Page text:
And now I know the true joy of being a mother after my miracle twin babies were born almost exactly 4 years from when we first started trying to become pregnant. This will be my second Mother's Day with my precious twin boys, Elijah and Will, who turned 20 months old today! For all of you women out there struggling with infertility, I want you to know that it is worth the wait. Hope and trust in God's plan for your family. IT IS WORTH THE WAIT!

Here is a great article by Drew V. Moffitt, M.D. (taken from www.attainfertility.com). The pain of infertility is like no other. This article will give you a little insight to the extreme courage and selfless sacrifices that infertile women go through in order to become mothers.

Happy Mothers-Day-To-Be to all of my special friends out there! You WILL be a mother, in some way, somehow, according to God's perfect plan. Your courage and sacrifices do NOT go unnoticed. I am praying for you!

Love and prayers, Amy





'Mothers-To-Be-Day' by Drew V. Moffitt, M.D.

Mother’s day is upon us. It is not that welcome of a holiday for my patients. Gifts passed out at church or given by a well meaning spouse do little to fill the void of yearning that brings them to my office. We hear stories about the great love, sacrifice and courage that mother’s have for their children, but little is said about the incredible love, sacrifice and courage of my “mothers-to-be”.

It takes incredible courage to acknowledge that there is even a problem. We all want to believe that we are in control of our lives and to acknowledge that there is a fertility problem is to internalize a lack of control over this incredibly sensitive part of their lives.

It takes courage to seek medical attention. No one likes to see doctors (I’m over a year late for my colonoscopy), and the trip to the fertility doctor is a particularly difficult journey.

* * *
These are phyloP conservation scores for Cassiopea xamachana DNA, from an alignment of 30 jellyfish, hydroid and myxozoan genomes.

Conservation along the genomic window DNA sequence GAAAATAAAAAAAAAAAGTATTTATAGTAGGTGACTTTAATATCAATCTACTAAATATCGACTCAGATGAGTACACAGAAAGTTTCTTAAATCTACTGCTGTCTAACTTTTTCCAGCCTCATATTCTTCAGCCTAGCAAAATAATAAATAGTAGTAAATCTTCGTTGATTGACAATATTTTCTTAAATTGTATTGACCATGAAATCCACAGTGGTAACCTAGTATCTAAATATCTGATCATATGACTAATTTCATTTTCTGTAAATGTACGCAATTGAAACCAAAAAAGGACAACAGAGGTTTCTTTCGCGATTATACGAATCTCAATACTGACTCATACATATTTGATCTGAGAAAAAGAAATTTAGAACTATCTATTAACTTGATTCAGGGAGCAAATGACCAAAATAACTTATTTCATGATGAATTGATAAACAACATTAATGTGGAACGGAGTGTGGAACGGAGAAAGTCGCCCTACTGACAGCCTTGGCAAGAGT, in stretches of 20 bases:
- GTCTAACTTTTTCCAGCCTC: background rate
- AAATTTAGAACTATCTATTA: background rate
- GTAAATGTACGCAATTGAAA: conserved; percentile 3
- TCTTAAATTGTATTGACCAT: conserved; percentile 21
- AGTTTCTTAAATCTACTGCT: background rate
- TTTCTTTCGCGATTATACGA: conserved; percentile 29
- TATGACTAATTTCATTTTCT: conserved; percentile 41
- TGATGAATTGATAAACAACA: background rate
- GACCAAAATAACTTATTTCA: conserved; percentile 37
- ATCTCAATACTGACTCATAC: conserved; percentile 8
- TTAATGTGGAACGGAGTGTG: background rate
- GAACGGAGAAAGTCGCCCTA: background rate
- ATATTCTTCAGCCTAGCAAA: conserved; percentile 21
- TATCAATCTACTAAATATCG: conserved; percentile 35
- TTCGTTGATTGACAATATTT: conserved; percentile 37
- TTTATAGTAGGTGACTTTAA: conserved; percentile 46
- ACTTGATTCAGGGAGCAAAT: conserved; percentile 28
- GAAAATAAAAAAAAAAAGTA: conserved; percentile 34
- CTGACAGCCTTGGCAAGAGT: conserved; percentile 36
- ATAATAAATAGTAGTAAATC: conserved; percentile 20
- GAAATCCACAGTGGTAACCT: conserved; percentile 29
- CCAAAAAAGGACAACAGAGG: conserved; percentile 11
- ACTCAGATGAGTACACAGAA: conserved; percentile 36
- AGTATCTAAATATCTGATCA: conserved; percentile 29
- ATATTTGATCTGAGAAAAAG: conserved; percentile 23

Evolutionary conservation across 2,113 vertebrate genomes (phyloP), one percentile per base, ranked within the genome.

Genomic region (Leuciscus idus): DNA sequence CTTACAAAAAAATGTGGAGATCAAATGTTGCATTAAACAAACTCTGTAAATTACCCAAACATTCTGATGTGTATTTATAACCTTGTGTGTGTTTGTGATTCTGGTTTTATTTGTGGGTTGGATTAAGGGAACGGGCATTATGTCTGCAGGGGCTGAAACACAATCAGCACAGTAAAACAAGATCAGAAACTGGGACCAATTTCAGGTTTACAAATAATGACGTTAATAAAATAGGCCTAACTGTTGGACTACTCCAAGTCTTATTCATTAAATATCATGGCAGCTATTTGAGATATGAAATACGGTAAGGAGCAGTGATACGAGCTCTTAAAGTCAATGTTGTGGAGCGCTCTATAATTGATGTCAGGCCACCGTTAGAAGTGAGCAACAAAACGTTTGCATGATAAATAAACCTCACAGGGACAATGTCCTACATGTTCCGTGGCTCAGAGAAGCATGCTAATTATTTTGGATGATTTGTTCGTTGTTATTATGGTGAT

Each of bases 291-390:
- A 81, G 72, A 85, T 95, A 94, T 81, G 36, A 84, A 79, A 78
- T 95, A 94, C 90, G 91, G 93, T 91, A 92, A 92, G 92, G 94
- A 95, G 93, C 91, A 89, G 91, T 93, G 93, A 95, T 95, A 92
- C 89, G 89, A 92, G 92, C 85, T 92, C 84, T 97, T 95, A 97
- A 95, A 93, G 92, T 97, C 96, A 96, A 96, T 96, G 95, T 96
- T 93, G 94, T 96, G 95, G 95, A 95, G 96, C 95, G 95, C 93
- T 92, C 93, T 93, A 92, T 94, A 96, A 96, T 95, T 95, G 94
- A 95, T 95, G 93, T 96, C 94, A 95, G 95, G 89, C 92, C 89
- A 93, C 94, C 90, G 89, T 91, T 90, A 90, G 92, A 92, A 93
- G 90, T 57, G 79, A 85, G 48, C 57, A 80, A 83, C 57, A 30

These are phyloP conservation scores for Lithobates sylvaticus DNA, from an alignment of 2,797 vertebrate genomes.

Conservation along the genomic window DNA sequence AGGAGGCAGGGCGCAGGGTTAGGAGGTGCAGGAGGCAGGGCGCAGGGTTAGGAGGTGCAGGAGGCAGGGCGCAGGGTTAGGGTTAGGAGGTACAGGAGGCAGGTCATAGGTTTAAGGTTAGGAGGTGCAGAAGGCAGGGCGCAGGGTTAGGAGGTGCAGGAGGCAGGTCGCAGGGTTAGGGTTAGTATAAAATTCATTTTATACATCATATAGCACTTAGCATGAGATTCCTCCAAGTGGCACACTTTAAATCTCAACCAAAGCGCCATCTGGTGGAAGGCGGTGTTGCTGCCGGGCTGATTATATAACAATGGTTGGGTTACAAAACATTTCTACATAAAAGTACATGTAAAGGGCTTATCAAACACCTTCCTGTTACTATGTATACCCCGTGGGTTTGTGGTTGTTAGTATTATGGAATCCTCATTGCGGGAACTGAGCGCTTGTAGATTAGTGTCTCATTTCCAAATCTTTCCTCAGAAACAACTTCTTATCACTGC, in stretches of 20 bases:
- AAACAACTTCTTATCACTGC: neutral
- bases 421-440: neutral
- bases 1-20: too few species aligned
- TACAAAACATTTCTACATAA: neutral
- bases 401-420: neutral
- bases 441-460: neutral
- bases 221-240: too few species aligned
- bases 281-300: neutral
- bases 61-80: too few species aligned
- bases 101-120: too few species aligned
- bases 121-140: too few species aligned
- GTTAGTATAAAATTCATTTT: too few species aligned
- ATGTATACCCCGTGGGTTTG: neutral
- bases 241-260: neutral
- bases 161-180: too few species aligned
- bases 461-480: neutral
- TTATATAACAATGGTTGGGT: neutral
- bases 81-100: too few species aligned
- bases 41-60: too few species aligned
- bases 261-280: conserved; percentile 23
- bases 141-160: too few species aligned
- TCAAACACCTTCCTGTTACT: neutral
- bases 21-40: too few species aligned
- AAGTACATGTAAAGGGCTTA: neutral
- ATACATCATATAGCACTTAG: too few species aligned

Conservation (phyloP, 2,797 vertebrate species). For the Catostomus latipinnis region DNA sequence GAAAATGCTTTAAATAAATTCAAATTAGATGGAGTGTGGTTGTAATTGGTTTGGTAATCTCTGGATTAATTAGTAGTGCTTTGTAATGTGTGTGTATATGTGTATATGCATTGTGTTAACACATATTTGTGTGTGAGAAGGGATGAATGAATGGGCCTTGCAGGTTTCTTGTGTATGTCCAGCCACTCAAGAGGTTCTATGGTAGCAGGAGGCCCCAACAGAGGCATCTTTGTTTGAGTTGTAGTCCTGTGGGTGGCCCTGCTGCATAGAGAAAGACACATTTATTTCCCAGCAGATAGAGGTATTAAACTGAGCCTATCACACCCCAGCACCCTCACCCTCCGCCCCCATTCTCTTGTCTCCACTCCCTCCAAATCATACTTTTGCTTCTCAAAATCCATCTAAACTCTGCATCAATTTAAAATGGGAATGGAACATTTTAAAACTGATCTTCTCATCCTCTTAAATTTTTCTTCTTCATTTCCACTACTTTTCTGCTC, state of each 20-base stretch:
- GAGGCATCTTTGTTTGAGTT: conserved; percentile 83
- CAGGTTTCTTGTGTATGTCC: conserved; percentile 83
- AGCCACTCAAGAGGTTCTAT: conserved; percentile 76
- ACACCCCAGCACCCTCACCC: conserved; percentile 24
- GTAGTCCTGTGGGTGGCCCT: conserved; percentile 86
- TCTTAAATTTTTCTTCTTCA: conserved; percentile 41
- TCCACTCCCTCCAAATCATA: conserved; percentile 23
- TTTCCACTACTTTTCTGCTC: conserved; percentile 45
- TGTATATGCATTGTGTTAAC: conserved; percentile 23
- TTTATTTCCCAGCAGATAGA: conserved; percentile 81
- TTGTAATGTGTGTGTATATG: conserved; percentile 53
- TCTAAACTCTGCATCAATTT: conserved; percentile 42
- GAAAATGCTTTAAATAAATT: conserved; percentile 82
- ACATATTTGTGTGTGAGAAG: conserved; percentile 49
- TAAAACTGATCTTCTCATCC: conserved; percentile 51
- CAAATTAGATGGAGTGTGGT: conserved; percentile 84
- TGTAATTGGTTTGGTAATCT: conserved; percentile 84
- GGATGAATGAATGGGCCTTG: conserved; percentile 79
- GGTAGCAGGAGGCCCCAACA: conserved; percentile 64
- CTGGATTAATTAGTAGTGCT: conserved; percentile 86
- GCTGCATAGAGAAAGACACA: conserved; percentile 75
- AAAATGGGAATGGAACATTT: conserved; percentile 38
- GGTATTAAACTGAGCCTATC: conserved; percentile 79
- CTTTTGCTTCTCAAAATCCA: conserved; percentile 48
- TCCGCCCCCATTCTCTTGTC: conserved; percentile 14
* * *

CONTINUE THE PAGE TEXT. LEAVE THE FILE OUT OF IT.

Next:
It takes courage to undergo procedures that are not comfortable and are in an area where discomfort is particularly unwanted.

It takes courage to face the possibility of disappointment. Studies have shown that when a woman experiencing infertility has a period, indicating that once again she is not pregnant, she experiences the same degree of grief as if her brother or sister had just died. Most of us will go through that only once or twice in our lifetime. Imagine going through that every month for years. Then imagine going through a specific procedure to get pregnant and having it not work.

It takes courage to hope that it will work the first time and proceed , and even greater courage to experience a failed attempt and then turn around and have the courage to hope again.

These women undergo great sacrifices.

They sacrifice the intimacy of what was supposed to be a wonderful and intensely personal experience with their partner for a doctor’s office.

They sacrifice time on often repetitive visits for monitoring and procedures.

They sacrifice financial resources as they struggle to have something that everyone around them seems to receive without thought and sometimes with disdain.

They sacrifice personal comfort, sometimes thinking that if they experience pain, they will be more worthy of the “gain” they so desperately seek.

Why? Why do they do this? They do this for the same reason the mother gives her bread and goes without. They do it for love. The only difference is that they do it for a deep abiding love for a child that they have not yet held, a voice they have not yet heard, a smile they have not yet seen, and a touch they have not yet felt.

My patients are the epitome of the courage, sacrifice, and love that characterizes mothers in general and the “mothers-to-be” that I have the privilege of associating with every day.

To each of them and to mother’s everywhere, Happy Mother’s day!

Drew V. Moffitt, M.D., FACOG, is the co-medical director of the Arizona Reproductive Medicine Specialists (ARMS), the director of the Division of Reproductive Endocrinology and Infertility at Good Samaritan Regional Medical Center and an assistant professor at the University of Arizona. He is now president of ARMS and director of the Division of Reproductive Medicine and infertility for the residency program at Good Samaritan Regional Medical Center. Dr. Moffitt has significant clinical experience in assisted reproductive technologies and reproductive surgery.